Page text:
Grapevine: Expanding Ariel

Sheldon Adelson (photo credit: REUTERS)
Sheldon Adelson
(photo credit: REUTERS)
 ■ American billionaire Sheldon Adelson, who has donated generously to Ariel University, has pledged another $20 million for the university’s expansion, which will include an Adelson medical school. Adelson’s Israeli wife, Miriam, is a physician whose main focus is treating patients who have become addicted to narcotics.
According to a plan unveiled by Education Minister Naftali Bennett, Ariel will double in size over the coming five years.
Ariel started out as a college in 1982 as a regional branch of Bar-Ilan University and was originally located in Kedumim. It quickly outgrew its premises, and a larger campus was built in Ariel. The relationship with BIU ended some 12 years ago, and Ariel became an independent college. Despite the high standard of its education and the fact that it accepted Palestinians in its student body and won government support in 2005 in its bid to upgrade its status, the Council for Higher Education was reluctant to give the college university status.
After much wrangling and heartbreak, including a threat in 2008 by the council not to recognize degrees awarded by Ariel College, in mid-July 2012 the council acceded to the wishes of the government, and Ariel College finally became Ariel University and was fully accredited as such.
■ Women living in Kfar Shmaryahu joined professional models in showing the latest fashions of designer Yaron Minkowski and his daughter Ori, who designs more youthful creations under her own OM label. The fashion show was in aid of Yaldei Olam Ha’osher (Children in the World of Happiness), which is one of a number of wish-granting organizations that work to bring joy into the lives of child cancer patients. The organization is headed by Amos Schlafman and Ruthie Fuchs. Among those who attended the event was local council head Dror Aloni, son of the late civil rights activist and former government minister Shulamit Aloni.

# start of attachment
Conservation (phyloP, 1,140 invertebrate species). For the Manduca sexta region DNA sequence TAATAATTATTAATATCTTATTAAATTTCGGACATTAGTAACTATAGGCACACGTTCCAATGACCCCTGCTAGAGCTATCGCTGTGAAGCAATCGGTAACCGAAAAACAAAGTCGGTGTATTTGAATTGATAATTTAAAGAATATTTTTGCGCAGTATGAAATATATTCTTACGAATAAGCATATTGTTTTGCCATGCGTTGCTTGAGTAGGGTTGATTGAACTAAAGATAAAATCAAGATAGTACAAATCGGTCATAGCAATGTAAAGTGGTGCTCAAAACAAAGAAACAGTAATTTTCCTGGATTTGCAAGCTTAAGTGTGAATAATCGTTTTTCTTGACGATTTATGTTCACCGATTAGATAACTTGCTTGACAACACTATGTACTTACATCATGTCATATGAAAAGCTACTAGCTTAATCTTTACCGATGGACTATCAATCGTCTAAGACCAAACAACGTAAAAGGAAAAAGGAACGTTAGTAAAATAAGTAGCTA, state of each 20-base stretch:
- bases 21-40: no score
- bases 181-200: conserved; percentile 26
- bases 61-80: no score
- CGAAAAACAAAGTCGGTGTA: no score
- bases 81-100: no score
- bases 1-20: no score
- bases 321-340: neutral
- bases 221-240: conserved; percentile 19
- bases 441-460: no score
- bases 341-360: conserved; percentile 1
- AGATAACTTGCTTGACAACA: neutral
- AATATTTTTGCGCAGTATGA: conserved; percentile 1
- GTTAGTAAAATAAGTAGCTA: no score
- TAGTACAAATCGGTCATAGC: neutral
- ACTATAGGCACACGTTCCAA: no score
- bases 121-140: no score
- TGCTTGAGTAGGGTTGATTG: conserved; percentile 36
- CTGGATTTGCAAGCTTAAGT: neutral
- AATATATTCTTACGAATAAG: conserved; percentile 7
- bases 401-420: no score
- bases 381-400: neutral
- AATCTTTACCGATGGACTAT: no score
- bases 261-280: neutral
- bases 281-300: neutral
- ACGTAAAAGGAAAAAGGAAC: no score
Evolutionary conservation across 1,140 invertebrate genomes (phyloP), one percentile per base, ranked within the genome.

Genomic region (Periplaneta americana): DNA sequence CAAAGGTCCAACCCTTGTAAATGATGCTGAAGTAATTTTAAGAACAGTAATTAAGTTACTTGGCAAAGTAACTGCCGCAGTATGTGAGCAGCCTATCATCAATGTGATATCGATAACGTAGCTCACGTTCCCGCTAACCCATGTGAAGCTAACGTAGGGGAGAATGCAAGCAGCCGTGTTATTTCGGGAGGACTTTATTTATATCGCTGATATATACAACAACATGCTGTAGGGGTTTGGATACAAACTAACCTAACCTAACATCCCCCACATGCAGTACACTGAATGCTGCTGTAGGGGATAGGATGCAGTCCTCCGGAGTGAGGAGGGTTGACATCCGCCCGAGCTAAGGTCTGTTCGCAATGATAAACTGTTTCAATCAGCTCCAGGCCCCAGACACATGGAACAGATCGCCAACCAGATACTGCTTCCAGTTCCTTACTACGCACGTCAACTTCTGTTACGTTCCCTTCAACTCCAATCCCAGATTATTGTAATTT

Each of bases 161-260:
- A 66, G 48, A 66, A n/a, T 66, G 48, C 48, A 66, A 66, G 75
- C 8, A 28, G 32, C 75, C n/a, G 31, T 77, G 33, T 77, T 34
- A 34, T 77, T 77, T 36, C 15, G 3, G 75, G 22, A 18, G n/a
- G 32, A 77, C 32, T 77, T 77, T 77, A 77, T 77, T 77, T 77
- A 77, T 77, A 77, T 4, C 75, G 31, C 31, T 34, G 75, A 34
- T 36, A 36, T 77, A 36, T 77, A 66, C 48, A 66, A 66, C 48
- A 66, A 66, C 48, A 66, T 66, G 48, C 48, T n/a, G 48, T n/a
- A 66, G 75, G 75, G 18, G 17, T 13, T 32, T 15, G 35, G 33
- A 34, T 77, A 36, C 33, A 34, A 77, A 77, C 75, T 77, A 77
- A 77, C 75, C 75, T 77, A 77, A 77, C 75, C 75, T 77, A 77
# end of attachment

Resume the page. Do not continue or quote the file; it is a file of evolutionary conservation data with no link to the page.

■ In a bid to encourage excellence in journalism, the Tel Aviv Municipality annually awards the Sokolow Prize for journalism. It is named for Nahum Sokolow, one of the pioneers of Israeli journalism, who gave Tel Aviv its Hebrew name. The Polish-born Sokolow was one of the great Zionist leaders of his day and was also a prolific author and translator. The Sokolow Prize is considered to be one of the most prestigious of Israel’s journalism awards.
This year’s winners, as announced this week by the Tel Aviv Municipality, are Yoel Marcus, Haaretz; Ronen Bergman, Yediot Aharonot; Itai Anghel, formerly an investigative reporter for Uvda (Fact) that airs on Channel 2; and Nadav Eyal, who heads the Foreign News Desk at Channel 10. Each winner will receive a check of NIS 18,000.
Marcus, who is 85, will receive a lifetime achievement award from Tel Aviv Mayor Ron Huldai at an award ceremony scheduled to take place on December 3. Marcus, who has been a member of the Haaretz staff for 50 years, has held several senior positions at the paper and is considered to be one of the more influential figures of the fourth estate. In the announcement released by the Tel Aviv Municipality, Marcus was described as “one of the leading columnists in Hebrew- language journalism.” After working for other publications, Marcus joined Haaretz in 1965. Among his various roles were those of foreign correspondent and political reporter. His access to people in the corridors of power resulted in several scoops, one of the most important of which was his revelation in 2004 that prime minister Ariel Sharon was planning to withdraw from Gaza. While he still writes from time to time, Marcus retired last year from writing on a regular basis.
Bergman is an investigative journalist who writes in-depth features and interviews. He was commended for his publication of his discoveries of shocking irregularities at the L. Greenberg Institute of Forensic Medicine at Abu Kabir, and for the last interviews given by former Mossad chief Meir Dagan prior to his death in March 2016.
Anghel is an intrepid electronic media reporter, who ventures into danger zones and areas of conflict in countries with which Israel has no diplomatic relations, often risking his life to bring Israeli viewers a news feature that has been researched and compiled by one of their own and not by some foreign media outlet Eyal was considered deserving of the prize for a series of reports on the effects of globalization, including how the intake of Syrian refugees and those from other Muslim countries affected the status quo of those countries that opened their gates to them.